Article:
On April 29, 1946, a judge ordered 25-year-old Edna Larrabee to serve time in Shakopee State Reformatory for committing grand larceny in the second degree (writing bad checks) in St. Paul. It was not her first time in the prison. She had served out a sentence for a separate larceny charge between 1940 and 1942, when she had attracted scrutiny for her “boyish mannerisms” and sexual relationships with other prisoners. Larrabee, staff reported disapprovingly, took “pride in having a problem, which she believes is quite unusual” and criticized her parole board for focusing on her sexuality rather than her chances of release. One supervisor noted “she does not feel there was any reason for her being punished in the first place.”
When Larrabee began her second term in Shakopee in April 1946 she met Beulah Brunelle, a 21-year-old Ojibwe woman also serving a sentence for grand larceny (in her case, stealing clothes, shoes, and a ring). They escaped together three times over the next two years. After the failure of the third escape on Nov. 22, 1948, Larrabee attempted suicide but survived. The next morning, she tried again. She then turned her frustration on the institution that was confining her, flooding her cell with water from her toilet and using a mattress spring to break a window. Staff responded swiftly by transferring her to St. Peter State Hospital for electroconvulsive therapy (ECT, also known as shock therapy) and a 60-day psychiatric study.
Larrabee’s time at St. Peter led her and Brunelle to escape again. Disguised in overalls and farm jackets, they snuck into the basement of Sanford Cottage on Feb. 2, 1949, broke open a nailed-shut window, and fled. They hitchhiked west looking for jobs, introducing themselves as a married couple named Mr. and Mrs. Patrick Farrell.
Shakopee superintendent Clara Thune guessed that the pair was headed to California. After escaping in 1946 with her then-girlfriend, Larrabee had fled to San Diego. During World War II, moreover, she had worked as an arc welder for the Western Pipe and Steel Company in San Francisco. Thune wrote to four California sheriffs and police chiefs, asking them to look out for the fugitives. She stated that Larrabee was “acquainted with the colony of homo sexuals [sic] in Los Angeles” and likely to show up in that city.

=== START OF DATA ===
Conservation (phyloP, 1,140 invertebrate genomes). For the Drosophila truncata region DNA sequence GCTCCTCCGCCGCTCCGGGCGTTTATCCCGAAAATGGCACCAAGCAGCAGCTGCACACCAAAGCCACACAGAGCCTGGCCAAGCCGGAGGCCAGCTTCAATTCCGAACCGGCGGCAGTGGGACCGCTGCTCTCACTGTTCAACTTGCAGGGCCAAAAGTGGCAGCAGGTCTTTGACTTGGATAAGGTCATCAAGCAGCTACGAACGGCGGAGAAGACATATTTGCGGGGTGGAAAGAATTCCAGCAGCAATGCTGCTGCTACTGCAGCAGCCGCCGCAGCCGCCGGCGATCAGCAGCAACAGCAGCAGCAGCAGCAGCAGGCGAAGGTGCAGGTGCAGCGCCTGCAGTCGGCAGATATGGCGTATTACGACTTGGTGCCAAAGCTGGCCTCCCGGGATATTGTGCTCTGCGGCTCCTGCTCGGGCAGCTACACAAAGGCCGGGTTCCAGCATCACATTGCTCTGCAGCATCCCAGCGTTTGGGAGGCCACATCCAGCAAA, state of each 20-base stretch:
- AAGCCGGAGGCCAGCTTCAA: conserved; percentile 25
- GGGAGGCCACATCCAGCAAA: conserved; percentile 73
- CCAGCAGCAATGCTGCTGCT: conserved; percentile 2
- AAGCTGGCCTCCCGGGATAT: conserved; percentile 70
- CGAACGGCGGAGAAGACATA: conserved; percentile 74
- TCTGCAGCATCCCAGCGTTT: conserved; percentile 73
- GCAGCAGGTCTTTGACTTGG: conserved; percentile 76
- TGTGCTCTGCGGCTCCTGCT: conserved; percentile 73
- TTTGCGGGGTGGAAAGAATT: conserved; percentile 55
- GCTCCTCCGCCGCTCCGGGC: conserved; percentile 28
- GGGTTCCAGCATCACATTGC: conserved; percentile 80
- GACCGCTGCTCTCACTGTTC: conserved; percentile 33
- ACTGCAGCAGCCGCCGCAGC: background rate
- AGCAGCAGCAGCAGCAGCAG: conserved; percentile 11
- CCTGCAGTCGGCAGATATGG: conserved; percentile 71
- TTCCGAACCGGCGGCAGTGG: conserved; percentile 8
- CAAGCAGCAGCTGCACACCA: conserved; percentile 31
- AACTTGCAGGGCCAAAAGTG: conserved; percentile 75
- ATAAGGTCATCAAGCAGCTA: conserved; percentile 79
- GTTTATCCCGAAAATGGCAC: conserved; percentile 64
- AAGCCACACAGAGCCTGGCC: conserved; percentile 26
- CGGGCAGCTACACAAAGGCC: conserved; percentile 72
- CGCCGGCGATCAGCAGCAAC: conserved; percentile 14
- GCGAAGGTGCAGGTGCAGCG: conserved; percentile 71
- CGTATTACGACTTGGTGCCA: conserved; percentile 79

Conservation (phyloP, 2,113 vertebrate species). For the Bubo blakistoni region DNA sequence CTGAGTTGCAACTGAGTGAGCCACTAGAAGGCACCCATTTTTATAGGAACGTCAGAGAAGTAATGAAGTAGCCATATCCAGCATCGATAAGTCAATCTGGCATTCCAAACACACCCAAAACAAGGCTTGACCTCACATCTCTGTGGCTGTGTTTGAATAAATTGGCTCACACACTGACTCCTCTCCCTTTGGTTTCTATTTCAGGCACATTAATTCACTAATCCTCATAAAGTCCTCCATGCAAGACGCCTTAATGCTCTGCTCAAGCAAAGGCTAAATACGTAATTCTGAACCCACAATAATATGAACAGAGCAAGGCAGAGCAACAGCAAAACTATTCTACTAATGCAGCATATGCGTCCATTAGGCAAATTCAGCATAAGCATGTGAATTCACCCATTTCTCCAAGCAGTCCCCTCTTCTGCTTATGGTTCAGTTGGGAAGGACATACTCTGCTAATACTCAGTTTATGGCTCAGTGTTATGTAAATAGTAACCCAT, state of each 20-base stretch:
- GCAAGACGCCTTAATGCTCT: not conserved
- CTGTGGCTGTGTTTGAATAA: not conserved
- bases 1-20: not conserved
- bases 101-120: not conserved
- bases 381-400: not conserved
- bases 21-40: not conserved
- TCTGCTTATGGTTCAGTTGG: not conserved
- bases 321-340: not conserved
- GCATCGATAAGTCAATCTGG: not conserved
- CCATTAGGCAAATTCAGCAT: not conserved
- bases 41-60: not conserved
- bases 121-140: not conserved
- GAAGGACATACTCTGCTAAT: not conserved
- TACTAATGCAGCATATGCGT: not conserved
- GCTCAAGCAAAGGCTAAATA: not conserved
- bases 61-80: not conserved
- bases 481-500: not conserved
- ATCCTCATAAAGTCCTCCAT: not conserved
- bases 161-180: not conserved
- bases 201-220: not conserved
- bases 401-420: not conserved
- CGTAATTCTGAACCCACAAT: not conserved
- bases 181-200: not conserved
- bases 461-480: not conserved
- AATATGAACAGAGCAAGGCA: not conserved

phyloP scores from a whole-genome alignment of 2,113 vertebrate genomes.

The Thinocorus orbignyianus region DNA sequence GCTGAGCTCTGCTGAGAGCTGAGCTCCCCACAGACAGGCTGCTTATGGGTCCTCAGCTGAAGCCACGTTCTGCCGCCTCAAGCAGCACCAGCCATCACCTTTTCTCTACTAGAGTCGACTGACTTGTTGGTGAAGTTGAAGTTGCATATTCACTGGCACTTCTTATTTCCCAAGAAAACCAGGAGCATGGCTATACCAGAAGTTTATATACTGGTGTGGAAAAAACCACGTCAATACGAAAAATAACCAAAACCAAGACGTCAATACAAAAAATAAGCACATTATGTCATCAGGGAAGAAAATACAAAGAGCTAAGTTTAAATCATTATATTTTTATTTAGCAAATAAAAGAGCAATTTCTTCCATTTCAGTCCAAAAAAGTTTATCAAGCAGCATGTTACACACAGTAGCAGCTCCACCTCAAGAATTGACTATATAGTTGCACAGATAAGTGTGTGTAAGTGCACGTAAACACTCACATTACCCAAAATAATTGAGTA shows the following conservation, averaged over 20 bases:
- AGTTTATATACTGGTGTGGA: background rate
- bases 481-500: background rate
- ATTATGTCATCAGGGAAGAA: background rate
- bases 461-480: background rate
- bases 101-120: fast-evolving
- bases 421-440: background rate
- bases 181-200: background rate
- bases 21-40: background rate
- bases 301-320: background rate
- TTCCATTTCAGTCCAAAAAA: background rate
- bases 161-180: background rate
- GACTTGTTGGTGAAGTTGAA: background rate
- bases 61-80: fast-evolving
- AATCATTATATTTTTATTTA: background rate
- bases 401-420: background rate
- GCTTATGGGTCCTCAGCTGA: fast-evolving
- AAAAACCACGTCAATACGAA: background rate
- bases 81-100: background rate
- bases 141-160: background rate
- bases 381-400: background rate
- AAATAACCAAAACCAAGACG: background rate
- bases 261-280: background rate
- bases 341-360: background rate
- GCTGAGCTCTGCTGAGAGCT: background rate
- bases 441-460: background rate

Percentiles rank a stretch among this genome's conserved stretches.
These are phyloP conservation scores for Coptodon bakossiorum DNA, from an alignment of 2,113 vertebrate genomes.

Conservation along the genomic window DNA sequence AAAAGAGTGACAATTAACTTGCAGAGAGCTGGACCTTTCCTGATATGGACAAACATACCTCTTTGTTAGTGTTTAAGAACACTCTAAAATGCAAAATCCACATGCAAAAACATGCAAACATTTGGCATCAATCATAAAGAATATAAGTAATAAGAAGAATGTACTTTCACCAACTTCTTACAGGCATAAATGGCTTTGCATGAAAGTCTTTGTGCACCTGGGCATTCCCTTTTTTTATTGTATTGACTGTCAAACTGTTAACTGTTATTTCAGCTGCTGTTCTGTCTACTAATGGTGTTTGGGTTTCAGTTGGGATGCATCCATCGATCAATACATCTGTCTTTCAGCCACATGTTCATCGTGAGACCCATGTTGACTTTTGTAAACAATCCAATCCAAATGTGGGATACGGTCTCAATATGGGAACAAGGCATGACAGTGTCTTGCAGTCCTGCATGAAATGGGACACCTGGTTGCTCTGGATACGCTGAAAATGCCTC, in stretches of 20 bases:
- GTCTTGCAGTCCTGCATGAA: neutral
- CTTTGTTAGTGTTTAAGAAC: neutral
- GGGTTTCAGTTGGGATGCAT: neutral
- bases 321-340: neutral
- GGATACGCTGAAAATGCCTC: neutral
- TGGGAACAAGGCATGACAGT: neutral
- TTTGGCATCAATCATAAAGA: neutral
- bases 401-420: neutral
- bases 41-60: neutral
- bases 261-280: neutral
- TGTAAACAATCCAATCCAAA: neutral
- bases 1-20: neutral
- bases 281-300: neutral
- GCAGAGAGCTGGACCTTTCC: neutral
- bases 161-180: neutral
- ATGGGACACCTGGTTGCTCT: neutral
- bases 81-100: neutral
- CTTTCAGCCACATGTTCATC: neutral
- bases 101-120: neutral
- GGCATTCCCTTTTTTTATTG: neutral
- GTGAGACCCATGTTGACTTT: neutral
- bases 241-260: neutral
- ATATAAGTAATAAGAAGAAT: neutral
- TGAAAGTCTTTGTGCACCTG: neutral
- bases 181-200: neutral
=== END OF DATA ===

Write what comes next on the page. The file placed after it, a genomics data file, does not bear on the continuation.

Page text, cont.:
Larrabee and Brunelle, however, were headed not to L.A. but to Sacramento, where Larrabee’s sister Vida took them in. After three months they hitchhiked to Seattle and visited Larrabee’s parents. William Larrabee gave his daughter a black 1936 Plymouth coupe. The women then made moves to settle down, renting an apartment and opening a bank account together. To pay their rent, Larrabee ran a gas station and Brunelle sewed for a dress shop.
By the late summer they were traveling again and visited a friend from Minneapolis. Afterward, Brunelle brought Larrabee to meet her mother on the Turtle Mountain Indian Reservation in North Dakota. The Minneapolis friend, meanwhile, tipped off police, telling them to look for a black Plymouth coupe with a missing hubcap. Police recognized the car in Sioux City, Iowa, on Oct. 3, seized the two women, and returned them to Shakopee. Their eight months of freedom were over.
Larrabee and Brunelle escaped together one final time late in 1949 but were found and returned to prison within days. They made no further attempts. By 1952 they were both paroled and starting new lives apart — Larrabee in Washington, Brunelle in Minnesota as the wife of a man named George Venne. Shakopee case files contain one final record of their relationship: a note stating that in 1953, Brunelle left her husband in St. Paul and drove for more than 1,600 miles to Seattle, where she and Larrabee reunited.
Editor’s Note: The National Suicide Prevention Lifeline is a hotline for individuals in crisis or for those looking to help someone else. To speak with a certified listener, call 1-800-273-8255. You can also contact the Crisis Text Line by texting HELLO to 741741. Trans Lifeline (1-877-565-8860) and the Trevor Project (1-866-488-7386) offer hotlines specifically for queer and trans people.
For more information on this topic, check out the original entry on MNopedia.